permission. It should be pointed out perhaps that by this circumstance
those who find themselves in heaven have only God to thank, whereas
those who find themselves under judgment have only themselves
to blame. To make the analogy of the men in prison complete,
one might therefore say with equal propriety that the one who
was reprieved has only the Governor to thank, whereas the ones
who were left in jail have only themselves to blame.
Calvin quotes Matthew 15:13, "Every
plant which my heavenly Father has not planted shall be rooted
up," and comments on this by saying that the hearers are
being "plainly told that all whom the heavenly Father has
not been pleased to plant as sacred trees in his garden are doomed
and devoted to destruction" (Institutes, III.xxiii.1).
The implication here is quite specific. Those who do not reside
in Paradise are not of God's planting. God is not the author
of such trees. For this reason they do not belong in the garden.
Thus the analogies we have used above are reflected in Scripture
by implication if nothing else. For the divine Gardener did not
plant these foreign trees in the first place. It is as though,
like weeds, they had planted themselves.
It seems clear that Calvin's own
logical mind sensed the illogic of Double Predestination and
yet never quite succeeded in resolving the issue to his own satisfaction.
J. L. Neve in his History of Christian Thought says: "Calvin
did not express himself clearly or consistently on this matter."
(9) Certain passages
in Calvin's writings can be quoted in favour of Double Predestination
and others against it. This caused some dissension and disagreement
among his followers. A scholarly layman, D. V. Koornheert of
Holland, wrote against this teaching, and demanded that the Belgic
Confession, which incorporated it, be revised. Jacob Arminius
(1560‹1609), known for
9. Neve, J. L., History of Christian Thought,
Philadelphia, Muhlenberg Press, 1946, vol.II, p.16.
his dialectic skill
and for his loyalty to Calvin, was invited to reply to him. But
the effect of the studies which Arminius made in preparation,
carried out specifically to formulate his rebuttal, converted
him to a non-Calvinistic position! * He turned against the whole
system of Calvinistic theology, perhaps because he realized for
the first time that there was no room for any kind of sentimental
humanist acknowledgment of man's innate goodness, a discovery
which he did not like. He became so actively hostile that a serious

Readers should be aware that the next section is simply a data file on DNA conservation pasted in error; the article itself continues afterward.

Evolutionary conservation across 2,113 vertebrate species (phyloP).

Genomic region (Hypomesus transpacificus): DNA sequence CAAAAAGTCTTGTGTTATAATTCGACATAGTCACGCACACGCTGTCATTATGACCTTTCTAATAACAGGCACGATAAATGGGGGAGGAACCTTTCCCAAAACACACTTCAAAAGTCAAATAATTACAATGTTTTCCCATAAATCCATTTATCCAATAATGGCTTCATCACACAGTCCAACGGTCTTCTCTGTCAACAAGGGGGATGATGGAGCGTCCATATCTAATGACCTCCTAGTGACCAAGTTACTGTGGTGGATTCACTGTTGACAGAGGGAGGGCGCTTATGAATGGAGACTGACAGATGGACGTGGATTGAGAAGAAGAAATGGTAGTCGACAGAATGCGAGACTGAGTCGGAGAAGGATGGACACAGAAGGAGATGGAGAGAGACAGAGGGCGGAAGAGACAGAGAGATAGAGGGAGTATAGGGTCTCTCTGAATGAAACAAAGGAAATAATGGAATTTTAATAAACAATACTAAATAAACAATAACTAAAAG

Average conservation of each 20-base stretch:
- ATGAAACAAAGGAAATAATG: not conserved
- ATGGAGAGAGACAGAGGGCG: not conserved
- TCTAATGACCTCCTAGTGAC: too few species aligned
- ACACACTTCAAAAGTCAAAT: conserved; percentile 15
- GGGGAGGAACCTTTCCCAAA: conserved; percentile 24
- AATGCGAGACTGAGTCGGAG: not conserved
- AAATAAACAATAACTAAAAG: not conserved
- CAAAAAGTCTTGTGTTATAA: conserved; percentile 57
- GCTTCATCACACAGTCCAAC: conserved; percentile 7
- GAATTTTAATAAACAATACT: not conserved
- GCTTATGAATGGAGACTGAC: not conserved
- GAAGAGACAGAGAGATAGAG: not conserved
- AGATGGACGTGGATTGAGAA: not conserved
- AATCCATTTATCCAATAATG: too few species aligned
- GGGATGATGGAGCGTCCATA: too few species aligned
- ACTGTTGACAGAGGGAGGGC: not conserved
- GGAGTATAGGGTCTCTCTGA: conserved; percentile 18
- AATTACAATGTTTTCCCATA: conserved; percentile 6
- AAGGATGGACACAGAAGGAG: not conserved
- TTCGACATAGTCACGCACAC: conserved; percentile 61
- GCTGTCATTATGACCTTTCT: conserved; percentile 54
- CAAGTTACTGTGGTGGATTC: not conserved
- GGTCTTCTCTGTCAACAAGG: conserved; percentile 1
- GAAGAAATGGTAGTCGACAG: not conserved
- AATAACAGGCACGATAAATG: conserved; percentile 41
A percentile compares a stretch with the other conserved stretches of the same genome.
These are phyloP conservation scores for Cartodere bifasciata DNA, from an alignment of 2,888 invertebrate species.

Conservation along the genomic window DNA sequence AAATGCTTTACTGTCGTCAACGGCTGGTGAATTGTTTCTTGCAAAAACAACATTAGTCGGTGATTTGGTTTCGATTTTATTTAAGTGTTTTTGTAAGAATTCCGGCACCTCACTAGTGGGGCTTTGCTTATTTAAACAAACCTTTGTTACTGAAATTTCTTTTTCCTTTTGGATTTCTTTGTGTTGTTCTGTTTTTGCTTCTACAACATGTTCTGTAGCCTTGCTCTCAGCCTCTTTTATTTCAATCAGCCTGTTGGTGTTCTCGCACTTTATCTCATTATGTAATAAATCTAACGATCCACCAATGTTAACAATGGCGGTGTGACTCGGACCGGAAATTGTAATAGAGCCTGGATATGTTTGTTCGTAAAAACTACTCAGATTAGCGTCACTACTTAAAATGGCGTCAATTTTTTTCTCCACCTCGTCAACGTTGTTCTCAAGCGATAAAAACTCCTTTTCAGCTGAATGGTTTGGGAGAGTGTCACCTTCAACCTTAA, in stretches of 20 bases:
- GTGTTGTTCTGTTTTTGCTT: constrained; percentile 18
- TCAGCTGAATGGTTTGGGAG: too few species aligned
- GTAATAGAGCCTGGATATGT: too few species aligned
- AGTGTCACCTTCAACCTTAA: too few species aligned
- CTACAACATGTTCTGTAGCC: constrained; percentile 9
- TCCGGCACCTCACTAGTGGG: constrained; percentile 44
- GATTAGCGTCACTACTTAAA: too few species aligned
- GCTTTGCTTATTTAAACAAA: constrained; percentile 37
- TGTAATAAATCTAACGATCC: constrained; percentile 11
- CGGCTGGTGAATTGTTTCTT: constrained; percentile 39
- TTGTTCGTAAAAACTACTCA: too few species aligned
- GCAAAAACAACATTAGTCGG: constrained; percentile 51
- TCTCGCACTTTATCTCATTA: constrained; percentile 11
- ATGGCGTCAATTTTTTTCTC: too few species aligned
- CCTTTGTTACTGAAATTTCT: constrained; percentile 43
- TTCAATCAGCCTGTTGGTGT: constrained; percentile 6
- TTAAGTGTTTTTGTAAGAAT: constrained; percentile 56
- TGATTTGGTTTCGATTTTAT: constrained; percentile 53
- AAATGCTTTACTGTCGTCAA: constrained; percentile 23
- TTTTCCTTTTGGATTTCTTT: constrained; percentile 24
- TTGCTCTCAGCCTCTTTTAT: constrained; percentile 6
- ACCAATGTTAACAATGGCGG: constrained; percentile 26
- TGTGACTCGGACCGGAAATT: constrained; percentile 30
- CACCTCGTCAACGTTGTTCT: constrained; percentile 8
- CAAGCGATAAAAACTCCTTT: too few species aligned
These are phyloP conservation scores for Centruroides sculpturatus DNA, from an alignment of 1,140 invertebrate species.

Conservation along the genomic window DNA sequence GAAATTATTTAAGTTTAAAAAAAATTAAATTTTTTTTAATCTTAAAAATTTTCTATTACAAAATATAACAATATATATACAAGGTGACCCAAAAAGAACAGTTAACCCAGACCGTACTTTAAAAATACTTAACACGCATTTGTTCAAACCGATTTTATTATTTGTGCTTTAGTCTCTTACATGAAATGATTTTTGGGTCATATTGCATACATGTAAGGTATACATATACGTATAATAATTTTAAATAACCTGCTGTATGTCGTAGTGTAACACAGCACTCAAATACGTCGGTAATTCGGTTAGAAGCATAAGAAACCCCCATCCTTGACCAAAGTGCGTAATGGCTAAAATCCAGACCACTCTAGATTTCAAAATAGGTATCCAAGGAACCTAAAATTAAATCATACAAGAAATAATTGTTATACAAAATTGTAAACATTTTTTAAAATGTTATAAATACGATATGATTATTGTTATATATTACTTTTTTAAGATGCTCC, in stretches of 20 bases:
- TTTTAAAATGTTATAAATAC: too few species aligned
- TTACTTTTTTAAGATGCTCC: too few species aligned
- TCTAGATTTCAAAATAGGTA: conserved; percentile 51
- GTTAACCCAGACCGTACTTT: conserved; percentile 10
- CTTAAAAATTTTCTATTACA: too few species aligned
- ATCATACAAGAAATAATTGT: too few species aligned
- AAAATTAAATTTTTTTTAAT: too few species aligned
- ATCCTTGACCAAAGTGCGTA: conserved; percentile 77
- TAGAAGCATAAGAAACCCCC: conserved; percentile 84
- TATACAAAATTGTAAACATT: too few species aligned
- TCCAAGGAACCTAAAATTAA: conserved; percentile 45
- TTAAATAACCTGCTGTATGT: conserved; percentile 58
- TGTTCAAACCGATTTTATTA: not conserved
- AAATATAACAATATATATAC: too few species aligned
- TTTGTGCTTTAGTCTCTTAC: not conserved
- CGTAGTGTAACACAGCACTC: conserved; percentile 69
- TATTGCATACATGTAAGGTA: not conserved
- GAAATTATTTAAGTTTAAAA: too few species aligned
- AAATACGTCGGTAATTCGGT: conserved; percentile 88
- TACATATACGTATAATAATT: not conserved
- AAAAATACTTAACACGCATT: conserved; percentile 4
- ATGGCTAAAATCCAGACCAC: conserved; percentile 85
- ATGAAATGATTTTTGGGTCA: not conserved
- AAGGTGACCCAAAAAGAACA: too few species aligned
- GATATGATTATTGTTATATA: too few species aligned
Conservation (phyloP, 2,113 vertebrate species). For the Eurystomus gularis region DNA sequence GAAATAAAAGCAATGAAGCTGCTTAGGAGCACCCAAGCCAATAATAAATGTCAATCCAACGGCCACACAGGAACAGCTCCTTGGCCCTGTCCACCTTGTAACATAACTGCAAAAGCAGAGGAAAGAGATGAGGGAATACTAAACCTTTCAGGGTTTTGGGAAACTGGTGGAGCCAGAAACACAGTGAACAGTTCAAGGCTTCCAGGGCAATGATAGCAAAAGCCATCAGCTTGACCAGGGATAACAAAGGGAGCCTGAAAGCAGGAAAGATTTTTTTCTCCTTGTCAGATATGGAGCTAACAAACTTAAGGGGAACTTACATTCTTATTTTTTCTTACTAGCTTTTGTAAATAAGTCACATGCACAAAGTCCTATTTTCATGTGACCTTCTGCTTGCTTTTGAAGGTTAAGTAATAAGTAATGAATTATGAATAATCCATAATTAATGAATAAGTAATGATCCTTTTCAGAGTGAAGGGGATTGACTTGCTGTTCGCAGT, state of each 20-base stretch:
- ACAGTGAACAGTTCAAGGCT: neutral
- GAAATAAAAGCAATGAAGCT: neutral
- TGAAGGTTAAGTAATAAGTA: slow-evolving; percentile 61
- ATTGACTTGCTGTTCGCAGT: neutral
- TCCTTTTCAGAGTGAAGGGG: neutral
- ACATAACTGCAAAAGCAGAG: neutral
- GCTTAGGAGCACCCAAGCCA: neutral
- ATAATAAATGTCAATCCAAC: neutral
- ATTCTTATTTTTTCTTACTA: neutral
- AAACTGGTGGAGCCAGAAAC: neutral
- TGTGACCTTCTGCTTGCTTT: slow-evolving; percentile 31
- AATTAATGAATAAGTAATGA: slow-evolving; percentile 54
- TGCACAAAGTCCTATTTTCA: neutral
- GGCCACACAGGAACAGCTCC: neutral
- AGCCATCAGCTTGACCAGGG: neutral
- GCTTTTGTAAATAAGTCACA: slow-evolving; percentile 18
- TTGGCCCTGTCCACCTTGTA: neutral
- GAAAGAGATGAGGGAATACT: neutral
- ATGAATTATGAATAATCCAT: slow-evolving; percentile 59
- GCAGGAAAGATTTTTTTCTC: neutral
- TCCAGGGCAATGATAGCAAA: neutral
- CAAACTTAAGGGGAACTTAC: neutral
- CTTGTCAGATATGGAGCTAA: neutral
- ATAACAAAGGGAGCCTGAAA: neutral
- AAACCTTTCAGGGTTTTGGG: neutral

schism arose affecting the whole Reformed Church in Holland.
died in 1609, his followers produced a number of able spokesmen.
These met together in 1610 and drew up the Statement of Faith
setting forth the grounds of their opposition to Calvinism and
their alternative interpretation of the whole question of Predestination,
foreknowledge, and Election. Their Articles were called Remonstrances,
and they themselves were accordingly called Remonstrants.
The Calvinists issued a counter statement, but to no good purpose.
So the matter was introduced before the famous Synod of Dort
in 1618 at which representatives were present from England, Scotland,
the Palatinate, Hesse, Nassau, East Friesland, and Bremen.
The representatives of Arminianism
were treated with great discourtesy, and the Five Articles of
their Remonstrance were condemned. Five Calvinistic canons
were drafted and the Belgic Confession and the Heidelberg
Catechism were formally adopted. In spite of the rather unlovely
procedure, the end result was a magnificent Statement of Faith
that eloquently reflected Calvin's theology.
The Five Articles of the Remonstrance
have ever since served as one of the most effective backdrops
against which to set the Reformers' position. They may be summarized
in the following way. They are here arranged not in the original
order in which they were presented but to reflect the order in
which they were answered.
(1) The Fall left man spiritually very sick but
not in a state of total incapacity. He still has some freedom
to good. His will is not entirely enslaved to a sinful nature.
He needs only God's assistance in his coming to conversion. In
this he brings his own faith and his own willingness.
(2) Accordingly, Election is based upon foreknowledge.
God foresees who will be willingly disposed and who will
refuse, and elects those whom He knows will assent. If some oversimplification
is permitted it might be said that Arminians held that God's
foreknowledge related to those who would seek salvation. In the
Lutheran system this foreknowledge related to those who would
not resist God's call. In the Methodist system God's foreknowledge
related to those who He knew would persevere.
* An excellent and sympathetic biography of
Arminius has been written by Carl Bangs, Arminius: A Study
of the Dutch Reformation, New York, Abingdon Press, 1971.